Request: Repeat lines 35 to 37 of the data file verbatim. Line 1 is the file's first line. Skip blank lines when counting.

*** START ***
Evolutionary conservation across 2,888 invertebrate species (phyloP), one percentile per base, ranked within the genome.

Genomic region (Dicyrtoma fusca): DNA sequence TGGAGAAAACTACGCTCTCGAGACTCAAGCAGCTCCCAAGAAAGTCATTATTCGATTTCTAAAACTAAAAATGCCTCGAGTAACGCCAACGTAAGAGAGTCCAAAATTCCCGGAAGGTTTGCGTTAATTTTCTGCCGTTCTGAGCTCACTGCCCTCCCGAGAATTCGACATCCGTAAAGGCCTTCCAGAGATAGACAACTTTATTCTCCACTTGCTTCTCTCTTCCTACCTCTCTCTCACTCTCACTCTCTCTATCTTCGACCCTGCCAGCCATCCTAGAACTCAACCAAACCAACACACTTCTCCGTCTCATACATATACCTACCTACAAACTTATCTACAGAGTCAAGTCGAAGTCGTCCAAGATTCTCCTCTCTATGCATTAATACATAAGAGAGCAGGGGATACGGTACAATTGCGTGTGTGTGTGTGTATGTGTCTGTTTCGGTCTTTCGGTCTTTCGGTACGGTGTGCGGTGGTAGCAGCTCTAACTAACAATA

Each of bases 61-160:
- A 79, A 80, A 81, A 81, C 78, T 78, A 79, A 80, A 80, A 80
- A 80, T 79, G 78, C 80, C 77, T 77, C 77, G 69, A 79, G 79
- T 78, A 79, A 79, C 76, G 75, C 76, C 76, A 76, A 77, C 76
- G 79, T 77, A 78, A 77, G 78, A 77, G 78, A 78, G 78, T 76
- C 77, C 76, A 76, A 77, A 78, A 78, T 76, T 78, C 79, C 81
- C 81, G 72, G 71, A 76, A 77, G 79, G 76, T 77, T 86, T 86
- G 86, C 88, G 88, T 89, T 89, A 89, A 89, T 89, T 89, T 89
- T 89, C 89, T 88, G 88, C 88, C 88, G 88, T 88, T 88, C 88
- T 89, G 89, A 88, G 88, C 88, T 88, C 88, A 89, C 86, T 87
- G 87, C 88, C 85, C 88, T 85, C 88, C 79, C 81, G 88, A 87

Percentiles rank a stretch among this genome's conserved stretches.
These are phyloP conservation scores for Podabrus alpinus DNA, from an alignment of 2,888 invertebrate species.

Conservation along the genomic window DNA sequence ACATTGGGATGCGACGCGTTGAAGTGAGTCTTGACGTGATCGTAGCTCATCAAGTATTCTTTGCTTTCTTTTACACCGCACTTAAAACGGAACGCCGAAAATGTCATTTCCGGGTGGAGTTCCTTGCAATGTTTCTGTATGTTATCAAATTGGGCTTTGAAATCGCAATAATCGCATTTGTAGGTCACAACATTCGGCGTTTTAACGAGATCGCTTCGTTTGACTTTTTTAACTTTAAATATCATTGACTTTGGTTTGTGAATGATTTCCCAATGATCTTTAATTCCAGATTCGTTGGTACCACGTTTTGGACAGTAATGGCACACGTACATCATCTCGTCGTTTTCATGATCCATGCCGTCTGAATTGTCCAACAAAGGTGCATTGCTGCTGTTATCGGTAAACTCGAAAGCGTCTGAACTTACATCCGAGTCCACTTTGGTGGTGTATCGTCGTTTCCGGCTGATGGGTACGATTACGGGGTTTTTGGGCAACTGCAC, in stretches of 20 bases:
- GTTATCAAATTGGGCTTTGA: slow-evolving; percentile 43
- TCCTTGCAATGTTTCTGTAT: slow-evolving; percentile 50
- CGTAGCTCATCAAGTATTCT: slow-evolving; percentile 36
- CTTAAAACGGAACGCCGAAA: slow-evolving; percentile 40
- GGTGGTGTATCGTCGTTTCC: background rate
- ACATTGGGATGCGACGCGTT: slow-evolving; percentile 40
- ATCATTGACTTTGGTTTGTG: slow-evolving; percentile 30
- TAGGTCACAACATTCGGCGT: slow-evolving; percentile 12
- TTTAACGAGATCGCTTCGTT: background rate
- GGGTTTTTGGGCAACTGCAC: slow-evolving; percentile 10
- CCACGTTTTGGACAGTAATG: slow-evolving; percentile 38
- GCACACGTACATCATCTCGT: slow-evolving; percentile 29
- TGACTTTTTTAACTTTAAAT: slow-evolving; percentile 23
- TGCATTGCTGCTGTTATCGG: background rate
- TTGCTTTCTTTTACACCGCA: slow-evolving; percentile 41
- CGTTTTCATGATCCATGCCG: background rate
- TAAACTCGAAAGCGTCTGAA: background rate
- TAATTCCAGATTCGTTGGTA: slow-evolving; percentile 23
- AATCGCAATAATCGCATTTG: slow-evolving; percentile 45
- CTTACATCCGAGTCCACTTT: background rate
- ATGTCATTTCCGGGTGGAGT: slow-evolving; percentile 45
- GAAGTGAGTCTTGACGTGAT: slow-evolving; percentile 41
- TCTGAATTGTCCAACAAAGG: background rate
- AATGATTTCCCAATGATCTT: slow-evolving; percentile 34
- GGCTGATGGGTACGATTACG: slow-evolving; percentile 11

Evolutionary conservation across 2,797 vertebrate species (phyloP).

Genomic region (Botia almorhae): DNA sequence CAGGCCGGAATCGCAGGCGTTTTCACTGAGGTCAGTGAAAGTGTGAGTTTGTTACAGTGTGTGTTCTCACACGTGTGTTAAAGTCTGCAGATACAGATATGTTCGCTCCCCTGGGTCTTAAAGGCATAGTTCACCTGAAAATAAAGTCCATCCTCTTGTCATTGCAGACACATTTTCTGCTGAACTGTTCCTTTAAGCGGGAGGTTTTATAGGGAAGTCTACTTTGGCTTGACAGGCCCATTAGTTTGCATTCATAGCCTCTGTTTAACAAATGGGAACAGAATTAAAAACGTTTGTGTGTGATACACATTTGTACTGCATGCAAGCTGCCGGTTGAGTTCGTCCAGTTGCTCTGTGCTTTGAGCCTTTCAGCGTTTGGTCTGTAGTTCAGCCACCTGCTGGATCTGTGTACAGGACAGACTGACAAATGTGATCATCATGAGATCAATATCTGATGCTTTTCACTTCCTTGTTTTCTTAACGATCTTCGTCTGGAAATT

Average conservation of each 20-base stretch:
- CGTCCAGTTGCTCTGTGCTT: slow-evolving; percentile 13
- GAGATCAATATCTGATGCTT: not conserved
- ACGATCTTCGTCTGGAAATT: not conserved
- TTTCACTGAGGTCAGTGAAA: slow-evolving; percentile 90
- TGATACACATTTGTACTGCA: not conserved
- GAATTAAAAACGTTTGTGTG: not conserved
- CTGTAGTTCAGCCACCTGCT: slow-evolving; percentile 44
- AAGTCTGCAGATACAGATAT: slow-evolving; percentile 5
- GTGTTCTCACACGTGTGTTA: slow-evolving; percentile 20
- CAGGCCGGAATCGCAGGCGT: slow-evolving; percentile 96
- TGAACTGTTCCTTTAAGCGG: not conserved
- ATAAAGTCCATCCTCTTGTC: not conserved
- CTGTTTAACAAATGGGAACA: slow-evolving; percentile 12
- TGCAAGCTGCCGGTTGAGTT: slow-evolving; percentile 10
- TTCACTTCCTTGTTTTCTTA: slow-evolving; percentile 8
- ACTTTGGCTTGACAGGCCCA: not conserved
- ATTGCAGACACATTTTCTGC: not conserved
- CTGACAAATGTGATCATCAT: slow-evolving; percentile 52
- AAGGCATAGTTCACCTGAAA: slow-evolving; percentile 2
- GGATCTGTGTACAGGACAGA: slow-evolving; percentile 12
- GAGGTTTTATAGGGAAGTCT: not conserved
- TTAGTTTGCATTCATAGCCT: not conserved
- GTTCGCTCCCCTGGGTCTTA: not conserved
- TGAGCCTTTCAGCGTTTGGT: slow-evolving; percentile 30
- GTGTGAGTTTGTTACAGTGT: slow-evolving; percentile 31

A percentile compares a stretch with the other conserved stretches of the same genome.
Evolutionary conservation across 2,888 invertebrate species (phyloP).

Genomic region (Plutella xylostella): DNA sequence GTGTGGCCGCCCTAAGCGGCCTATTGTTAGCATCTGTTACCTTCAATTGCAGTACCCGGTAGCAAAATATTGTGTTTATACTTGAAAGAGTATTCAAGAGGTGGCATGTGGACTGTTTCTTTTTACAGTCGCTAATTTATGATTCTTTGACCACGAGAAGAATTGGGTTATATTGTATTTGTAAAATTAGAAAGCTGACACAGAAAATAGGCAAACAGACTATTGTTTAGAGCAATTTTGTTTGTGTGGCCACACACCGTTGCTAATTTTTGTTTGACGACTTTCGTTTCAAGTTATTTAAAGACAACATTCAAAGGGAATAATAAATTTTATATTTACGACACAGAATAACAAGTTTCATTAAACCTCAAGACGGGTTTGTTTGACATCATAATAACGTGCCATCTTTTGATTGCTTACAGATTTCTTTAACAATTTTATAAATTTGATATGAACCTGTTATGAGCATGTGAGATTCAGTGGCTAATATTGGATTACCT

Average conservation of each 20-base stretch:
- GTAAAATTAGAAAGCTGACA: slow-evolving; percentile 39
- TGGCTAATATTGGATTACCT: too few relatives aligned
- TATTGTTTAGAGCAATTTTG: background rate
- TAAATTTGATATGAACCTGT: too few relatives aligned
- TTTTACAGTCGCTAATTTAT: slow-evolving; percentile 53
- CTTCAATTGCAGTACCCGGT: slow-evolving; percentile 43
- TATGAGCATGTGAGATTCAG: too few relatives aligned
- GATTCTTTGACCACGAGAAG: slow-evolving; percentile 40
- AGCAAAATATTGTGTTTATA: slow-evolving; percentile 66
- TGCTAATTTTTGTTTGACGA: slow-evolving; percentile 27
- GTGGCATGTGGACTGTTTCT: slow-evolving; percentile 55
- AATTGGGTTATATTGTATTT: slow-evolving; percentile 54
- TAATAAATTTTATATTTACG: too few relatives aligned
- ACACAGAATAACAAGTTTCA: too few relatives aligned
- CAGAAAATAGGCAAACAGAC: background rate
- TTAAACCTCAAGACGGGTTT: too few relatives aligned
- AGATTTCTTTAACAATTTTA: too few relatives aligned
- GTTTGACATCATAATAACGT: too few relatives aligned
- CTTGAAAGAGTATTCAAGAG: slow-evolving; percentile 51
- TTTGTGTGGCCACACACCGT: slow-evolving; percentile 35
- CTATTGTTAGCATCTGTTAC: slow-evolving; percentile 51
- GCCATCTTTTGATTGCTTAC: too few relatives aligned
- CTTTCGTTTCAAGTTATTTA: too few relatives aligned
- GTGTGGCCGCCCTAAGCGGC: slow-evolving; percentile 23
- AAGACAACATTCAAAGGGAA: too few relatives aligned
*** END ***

- AATCGCAATAATCGCATTTG: slow-evolving; percentile 45
- CTTACATCCGAGTCCACTTT: background rate
- ATGTCATTTCCGGGTGGAGT: slow-evolving; percentile 45